If you would like a printed sample, send a long, self-addressed stamped
Each month, the Department of Physics and Astronomy at Michigan
State University also makes Skywatcher's Diary available over the
Internet. It can be accessed via a World-Wide Web browser such as
Netscape or Mosaic, directly at URL:
- An hour before sunup on Thursday, face south to find Spica 7
degrees to Moon's lower left. The Moon is just under half full. Mars
is in SSW 17 deg to Moon's upper right.
- In the predawn hours of Friday, the Quadrantid meteors may reach a
strong peak. An hour before sunup, face south for Spica 7 degrees
to Moon's right. Look very low in SE for bright Venus with
Antares, heart of the Scorpion, 13 deg to its upper right.
- From now until late March, Comet Hale-Bopp is a morning object.
About 1-1/2 hours before sunrise, locate bright Vega in ENE.
Comet H-B is very low in E, 33 degrees lower right of Vega, 20
degrees lower left of the 2nd-mag star Alpha in Ophiuchus, and 9
degrees lower right of the 3rd-mag star Zeta in Aquila. Use
binoculars. From one morning to the next, Comet Hale-Bopp now
shifts its position against the stars by half a degree per day. Getting
a little higher each morning, and possibly brightening through 3rd
mag this month, Comet H-B may soon become a naked eye object
for billions of viewers in Earth's northern hemisphere.
- An hour before sunrise on Sunday, look SE for a beautiful crescent
Moon with Antares twinking 15 degrees lower left. Bright Venus is
15 degrees lower left of Antares.
- On Monday an hour before sunrise, the crescent Moon is in SE.
Look for Antares, "rival of Mars," 8 degrees to Moon's lower right,
and bright Venus 15 deg to Moon's lower left. In three months, on
April 2, Venus will be almost directly behind the Sun.
- Last easy chance to view the old Moon! On Tuesday an hour before
sunrise, look very low in ESE to SE for the thin crescent with
Venus just 4 degrees to its lower right.
- Forty to 30 minutes before sunrise on Wednesday, try for the very
old Moon rising in ESE. First locate Venus, then, using binoculars,
look for faint 1.5-mag Mercury 7 degrees to its lower left. From the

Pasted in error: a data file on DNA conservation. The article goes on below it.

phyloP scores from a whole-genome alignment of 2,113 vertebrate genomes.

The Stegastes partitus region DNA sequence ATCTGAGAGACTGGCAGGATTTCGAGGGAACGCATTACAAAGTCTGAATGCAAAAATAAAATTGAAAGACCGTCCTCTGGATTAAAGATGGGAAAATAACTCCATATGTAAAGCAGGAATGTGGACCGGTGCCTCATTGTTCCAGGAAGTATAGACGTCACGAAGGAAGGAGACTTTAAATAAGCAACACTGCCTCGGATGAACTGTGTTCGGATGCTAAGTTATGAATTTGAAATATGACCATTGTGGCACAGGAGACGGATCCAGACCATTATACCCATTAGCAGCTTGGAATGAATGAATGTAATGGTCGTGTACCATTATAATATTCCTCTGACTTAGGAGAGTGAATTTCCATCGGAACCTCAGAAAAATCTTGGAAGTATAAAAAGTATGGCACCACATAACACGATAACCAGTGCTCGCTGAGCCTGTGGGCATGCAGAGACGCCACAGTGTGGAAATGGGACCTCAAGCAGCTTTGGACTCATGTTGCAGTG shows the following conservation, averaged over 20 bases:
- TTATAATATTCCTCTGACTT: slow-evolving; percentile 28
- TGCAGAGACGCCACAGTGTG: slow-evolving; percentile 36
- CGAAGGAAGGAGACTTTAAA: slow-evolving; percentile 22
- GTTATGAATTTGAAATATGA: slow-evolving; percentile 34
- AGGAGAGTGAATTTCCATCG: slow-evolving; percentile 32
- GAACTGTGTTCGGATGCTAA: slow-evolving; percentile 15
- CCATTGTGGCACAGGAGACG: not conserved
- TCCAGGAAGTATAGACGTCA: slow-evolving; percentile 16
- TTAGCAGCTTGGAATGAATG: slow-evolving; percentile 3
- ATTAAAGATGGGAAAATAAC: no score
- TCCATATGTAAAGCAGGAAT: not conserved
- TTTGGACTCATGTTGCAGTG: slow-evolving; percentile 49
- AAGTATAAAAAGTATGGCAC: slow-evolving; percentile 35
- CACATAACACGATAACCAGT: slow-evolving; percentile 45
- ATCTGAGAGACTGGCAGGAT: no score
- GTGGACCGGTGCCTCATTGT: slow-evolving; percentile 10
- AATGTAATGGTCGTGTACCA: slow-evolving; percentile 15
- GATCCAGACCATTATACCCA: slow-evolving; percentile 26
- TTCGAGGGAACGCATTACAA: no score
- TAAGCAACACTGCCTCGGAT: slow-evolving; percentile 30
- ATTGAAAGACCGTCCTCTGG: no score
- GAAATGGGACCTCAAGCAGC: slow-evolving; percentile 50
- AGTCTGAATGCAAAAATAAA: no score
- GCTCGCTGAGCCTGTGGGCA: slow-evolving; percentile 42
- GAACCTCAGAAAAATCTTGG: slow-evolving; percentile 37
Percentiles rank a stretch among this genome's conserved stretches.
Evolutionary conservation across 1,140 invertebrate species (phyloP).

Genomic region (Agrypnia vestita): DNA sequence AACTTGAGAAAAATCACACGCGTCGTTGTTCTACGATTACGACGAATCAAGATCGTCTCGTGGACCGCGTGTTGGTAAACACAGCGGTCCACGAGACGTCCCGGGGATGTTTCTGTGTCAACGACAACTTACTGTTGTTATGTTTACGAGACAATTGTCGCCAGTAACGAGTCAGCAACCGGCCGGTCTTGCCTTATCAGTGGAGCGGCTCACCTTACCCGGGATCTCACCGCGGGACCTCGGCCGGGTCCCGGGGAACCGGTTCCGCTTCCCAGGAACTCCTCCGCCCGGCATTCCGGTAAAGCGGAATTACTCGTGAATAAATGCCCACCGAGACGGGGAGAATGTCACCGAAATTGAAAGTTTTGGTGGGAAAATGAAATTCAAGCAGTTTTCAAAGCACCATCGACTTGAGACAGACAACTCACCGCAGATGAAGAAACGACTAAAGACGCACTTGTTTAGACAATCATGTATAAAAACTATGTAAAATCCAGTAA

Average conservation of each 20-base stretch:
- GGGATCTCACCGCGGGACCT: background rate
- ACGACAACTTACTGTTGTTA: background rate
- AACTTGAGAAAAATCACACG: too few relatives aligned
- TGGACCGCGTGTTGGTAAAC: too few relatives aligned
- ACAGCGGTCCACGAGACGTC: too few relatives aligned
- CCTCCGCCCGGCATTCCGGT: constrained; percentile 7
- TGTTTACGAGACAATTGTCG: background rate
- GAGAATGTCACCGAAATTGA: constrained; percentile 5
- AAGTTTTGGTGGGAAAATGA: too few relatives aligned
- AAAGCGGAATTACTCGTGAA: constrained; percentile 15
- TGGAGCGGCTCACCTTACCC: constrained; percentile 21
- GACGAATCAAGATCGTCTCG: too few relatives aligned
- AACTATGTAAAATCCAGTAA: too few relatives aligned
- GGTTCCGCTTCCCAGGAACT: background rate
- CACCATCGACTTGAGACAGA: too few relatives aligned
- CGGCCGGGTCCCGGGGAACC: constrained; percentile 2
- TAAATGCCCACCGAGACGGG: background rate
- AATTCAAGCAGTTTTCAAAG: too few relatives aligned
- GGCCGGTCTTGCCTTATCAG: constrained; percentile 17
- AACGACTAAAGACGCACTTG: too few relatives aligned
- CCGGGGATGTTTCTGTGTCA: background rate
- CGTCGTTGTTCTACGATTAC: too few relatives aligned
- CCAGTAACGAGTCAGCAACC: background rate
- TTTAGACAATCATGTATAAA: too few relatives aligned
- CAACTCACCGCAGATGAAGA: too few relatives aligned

East Coast, the hairline-thin crescent is 5 degrees lower left of
Mercury and 16 to 17 hours before New. From the West Coast, the
more difficult Moon is 7 degrees lower left of Mercury and only 13
to 14 hours before New. Bagging the old Moon is easiest in
Southeast U.S., most difficult in the Northwest. When you last spot
the Moon, note the time and calculate the time interval remaining
until New. The New Moon (its conjunction with Sun) occurs today
at 11:26 p.m. EST (8:26 p.m. PST).
Will anyone see the "opposing crescents", of Wednesday morning
and Thursday evening? Note the times of your last sighting of the
morning crescent and first sighting of the evening crescent,
instruments used, and send a report to: Moonwatch Jan. '97, c/o
Abrams Planetarium, Michigan State University, East Lansing, MI
To prime yourself for these delicate Moons, see the following
articles in Sky & Telescope: "Sighting the Opposing Crescents" in
May 1995, page 105; and
"In Quest of the Youngest Moon" in December 1996, page 104.
- On Thursday about 45 minutes before sunup, locate Venus very low
in SE sky. Mercury (mag +1.2) is visible in the same 7-power
binocular field, 5.5 degrees to Venus' lower left. Mercury is getting
higher and brighter each morning, and will pass 4 degrees left of
Venus on Jan. 10, and within 3 degrees upper left of Venus on Jan.
Improve your chances of spotting the Ramadan Moon of Jan 9
- Within half an hour after sunset, the very young Moon is very low
in WSW, and likely to be seen with unaided eye. Its age (time
elapsed since New) is less than 18 hours from the Northeast U.S.,
about 19 hours from Florida, and 21 hours from the West Coast.
For the 48 states, this is an easier sighting than the very old Moon of
This month's young Moon is of special significance to a quarter of
the world's population. The first glimpse of the slender crescent
marks the beginning of the Islamic holy fasting month of Ramadan.
Try these two websites for more info on the Ramadan moon:
- Tonight's nearly 2-day-old crescent is very easy to see, low in SW
to WSW at dusk. The Moon sets in a dark sky, over two hours after
sunset. Very low in SE 45 minutes before sunrise Saturday through
Monday, Mercury is 3 degrees upper left of Venus.
Within the next few months, a lunar eclipse, Comet Hale-Bopp, and
Mars are all slated to put on a fine display in the evening sky.
Jupiter, Saturn, and Venus come along later in the year. Beginning
tonight, our new show, Celestial Preview 1997, gives tips on how
to view these and other phenomena, using Abrams Planetarium's
Digistar projector. You'll emerge with an increased enjoyment and
appreciation of the ever-changing sky scene. Celestial Preview 1997
is presented two weekends only, January 10-12 and Jan. 17-19, on
Fridays and Saturdays at 8 p.m., and Sundays at 4 p.m.
- On Sunday, very low in SE 45 minutes before sunup, Mercury
passes 2.7 degrees upper left of Venus. This is their closest visible
pairing with each other until August 1998.
- Note the large, nearly isosceles triangle formed by Arcturus, Mars, and
Spica these mornings. Look for it low in eastern sky 6 hours before
sunrise, and high in southern sky one to two hours before sunup. The
Big Dipper's curved handle leads directly to Arcturus at the northern
apex of the triangle. For the next several weeks, the triangle changles
little in shape, with Arcturus about 33 degrees from both Spica and
Mars. But watch Mars increase in brilliance, outshining zero-magnitude
Arcturus by month's end.
- Locate the waxing crescent Moon well up in SSW at dusk. The first-
magnitude "star" a few degrees left of the Moon is Saturn. A telescope